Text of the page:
In LeFanu’s novel, Carmilla initially plays the victim to gain Laura’s trust, and in the series she mentions using this approach in the past. Why did you choose to have her more abrasive and/or assertive in the series?

Jordan: That character choice emerged very naturally from two decisions I made about the narrative, fairly early on. (And, uh– spoilers for the first season here:) One, I knew that I didn’t want to have Carmilla as the ultimate antagonist, and two, I knew that I wanted to essentially retcon some parts of the second half of the original novella– basically approach it as a kind of contested history. From those decisions came the idea that 2014 Carmilla wasn’t so much a willing participant in her mother’s plans, and her callous, rebellious teenager attitude just developed itself from there. As a bonus, that also allowed me to steer directly into “terrible roommate” territory, which was very much a place we wanted the relationship to go.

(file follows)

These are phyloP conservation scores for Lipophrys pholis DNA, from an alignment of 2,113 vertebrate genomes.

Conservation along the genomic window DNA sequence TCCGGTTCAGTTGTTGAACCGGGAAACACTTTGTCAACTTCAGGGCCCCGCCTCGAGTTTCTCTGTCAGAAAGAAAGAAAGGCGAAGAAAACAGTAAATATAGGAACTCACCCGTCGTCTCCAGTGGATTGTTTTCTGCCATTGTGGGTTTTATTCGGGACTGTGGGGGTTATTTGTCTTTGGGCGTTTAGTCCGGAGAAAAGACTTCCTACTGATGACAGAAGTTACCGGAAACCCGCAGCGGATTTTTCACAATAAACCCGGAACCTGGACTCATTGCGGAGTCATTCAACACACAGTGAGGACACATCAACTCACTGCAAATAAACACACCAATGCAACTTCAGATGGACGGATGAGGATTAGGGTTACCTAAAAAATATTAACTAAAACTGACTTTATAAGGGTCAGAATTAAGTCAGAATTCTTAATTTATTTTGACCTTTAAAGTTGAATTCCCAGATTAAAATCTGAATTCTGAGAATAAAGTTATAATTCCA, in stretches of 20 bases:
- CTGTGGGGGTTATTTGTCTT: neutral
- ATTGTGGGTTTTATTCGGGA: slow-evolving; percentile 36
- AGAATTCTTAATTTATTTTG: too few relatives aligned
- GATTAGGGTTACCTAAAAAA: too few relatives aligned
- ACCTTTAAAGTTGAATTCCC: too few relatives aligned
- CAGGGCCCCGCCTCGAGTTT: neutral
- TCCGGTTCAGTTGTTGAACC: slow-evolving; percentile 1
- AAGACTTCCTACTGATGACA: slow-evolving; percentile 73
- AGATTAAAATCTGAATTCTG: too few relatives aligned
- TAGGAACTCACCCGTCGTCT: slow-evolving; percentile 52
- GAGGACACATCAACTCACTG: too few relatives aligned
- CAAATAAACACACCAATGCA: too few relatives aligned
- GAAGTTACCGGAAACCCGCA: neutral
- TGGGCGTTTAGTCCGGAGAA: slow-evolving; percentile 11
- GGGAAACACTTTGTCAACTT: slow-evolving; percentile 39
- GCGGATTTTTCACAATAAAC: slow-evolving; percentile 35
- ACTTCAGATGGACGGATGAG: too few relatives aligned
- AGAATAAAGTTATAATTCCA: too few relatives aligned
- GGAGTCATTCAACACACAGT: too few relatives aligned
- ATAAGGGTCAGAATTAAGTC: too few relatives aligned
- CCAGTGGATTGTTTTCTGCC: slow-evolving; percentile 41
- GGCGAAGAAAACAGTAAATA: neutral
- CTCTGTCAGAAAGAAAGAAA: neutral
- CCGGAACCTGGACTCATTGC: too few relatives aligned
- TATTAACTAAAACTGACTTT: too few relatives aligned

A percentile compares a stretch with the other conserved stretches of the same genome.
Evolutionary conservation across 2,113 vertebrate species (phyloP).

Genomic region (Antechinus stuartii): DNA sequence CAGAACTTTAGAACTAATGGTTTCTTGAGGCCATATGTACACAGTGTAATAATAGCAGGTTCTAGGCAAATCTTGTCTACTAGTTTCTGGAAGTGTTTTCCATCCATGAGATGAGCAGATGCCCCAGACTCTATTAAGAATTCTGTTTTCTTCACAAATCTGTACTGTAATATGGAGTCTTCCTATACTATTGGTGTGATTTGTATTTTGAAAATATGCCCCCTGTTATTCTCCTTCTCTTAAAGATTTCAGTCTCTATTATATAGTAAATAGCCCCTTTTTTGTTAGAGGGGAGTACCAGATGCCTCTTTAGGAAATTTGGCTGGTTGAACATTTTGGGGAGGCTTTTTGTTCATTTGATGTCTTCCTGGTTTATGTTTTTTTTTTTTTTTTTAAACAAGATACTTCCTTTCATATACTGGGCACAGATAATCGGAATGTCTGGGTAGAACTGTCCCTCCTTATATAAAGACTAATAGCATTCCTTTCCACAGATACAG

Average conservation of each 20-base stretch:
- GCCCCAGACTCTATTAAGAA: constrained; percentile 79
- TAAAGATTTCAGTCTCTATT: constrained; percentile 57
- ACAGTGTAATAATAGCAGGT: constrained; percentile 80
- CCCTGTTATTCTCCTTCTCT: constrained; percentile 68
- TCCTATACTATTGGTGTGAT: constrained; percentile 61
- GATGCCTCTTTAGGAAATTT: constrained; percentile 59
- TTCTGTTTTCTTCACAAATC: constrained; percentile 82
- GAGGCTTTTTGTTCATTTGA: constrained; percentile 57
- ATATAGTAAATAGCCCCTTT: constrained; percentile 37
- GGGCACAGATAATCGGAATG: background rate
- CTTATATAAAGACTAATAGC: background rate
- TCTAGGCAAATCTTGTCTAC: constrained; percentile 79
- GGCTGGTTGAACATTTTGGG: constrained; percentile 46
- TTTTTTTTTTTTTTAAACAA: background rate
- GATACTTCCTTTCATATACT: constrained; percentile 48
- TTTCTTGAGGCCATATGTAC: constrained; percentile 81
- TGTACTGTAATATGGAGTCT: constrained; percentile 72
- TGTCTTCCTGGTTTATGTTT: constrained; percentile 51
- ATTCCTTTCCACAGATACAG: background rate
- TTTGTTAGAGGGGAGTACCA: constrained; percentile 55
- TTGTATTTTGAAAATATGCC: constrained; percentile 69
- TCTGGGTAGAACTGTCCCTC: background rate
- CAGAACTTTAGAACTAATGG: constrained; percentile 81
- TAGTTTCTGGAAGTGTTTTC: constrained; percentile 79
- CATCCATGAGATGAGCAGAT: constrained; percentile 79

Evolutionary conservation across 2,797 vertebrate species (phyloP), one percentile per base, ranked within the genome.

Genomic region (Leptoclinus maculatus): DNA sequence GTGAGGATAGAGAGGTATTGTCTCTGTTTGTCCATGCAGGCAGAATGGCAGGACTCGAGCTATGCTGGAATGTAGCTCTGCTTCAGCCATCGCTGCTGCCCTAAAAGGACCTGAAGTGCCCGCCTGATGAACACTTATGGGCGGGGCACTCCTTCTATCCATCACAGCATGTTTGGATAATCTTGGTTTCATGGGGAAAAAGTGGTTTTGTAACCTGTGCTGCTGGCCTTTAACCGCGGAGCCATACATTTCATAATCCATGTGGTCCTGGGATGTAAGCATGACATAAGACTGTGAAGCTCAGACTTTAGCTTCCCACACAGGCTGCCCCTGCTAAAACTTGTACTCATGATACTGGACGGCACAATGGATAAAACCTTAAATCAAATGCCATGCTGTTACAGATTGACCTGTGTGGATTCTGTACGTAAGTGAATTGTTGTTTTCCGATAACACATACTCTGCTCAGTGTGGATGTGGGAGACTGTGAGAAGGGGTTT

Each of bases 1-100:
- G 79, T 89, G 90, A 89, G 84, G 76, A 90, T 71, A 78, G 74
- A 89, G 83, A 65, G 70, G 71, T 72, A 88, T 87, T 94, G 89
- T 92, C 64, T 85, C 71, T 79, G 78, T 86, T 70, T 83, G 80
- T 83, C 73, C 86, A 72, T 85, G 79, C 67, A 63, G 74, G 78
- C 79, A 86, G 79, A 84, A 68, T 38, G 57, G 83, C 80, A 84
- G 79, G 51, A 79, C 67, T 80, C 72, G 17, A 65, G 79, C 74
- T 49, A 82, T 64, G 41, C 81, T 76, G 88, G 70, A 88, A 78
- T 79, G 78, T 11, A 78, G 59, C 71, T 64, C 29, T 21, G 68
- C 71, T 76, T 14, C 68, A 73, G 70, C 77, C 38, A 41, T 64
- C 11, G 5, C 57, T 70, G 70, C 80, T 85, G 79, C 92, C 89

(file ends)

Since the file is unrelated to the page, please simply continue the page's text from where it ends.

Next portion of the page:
Ellen: When I got Jordan’s original one sheet, I have to admit that I was a little skeptical that it could work, because, as you said, I saw Carmilla as playing the victim, not rebelling against her mother’s actions. But as we worked through breaking story and plotting things out, I gotta say that Jordan was right: it was a very natural progression in terms of Carmilla’s character. I think doubly so when you consider what she’s been through in order to retcon the second half of the novel.

The plot brings a lot of original elements to the story, such as Carmilla’s “mother” being a more active antagonist, and her “brother” being around.  Why did you depart so strongly from the novel?

Jordan: As I’ve mentioned above, and in other interviews, one of the things I knew I wanted to do was grapple with the way the original text depicted the “monstrous lesbian”, and part of doing that definitely meant that Carmilla wasn’t going to be the villain of the piece. Looking at the original text, Carmilla’s mother–who definitely seemed to be in charge of their vampiric con-game–seemed like a strong choice. And of course, any villain worth her salt needs minions…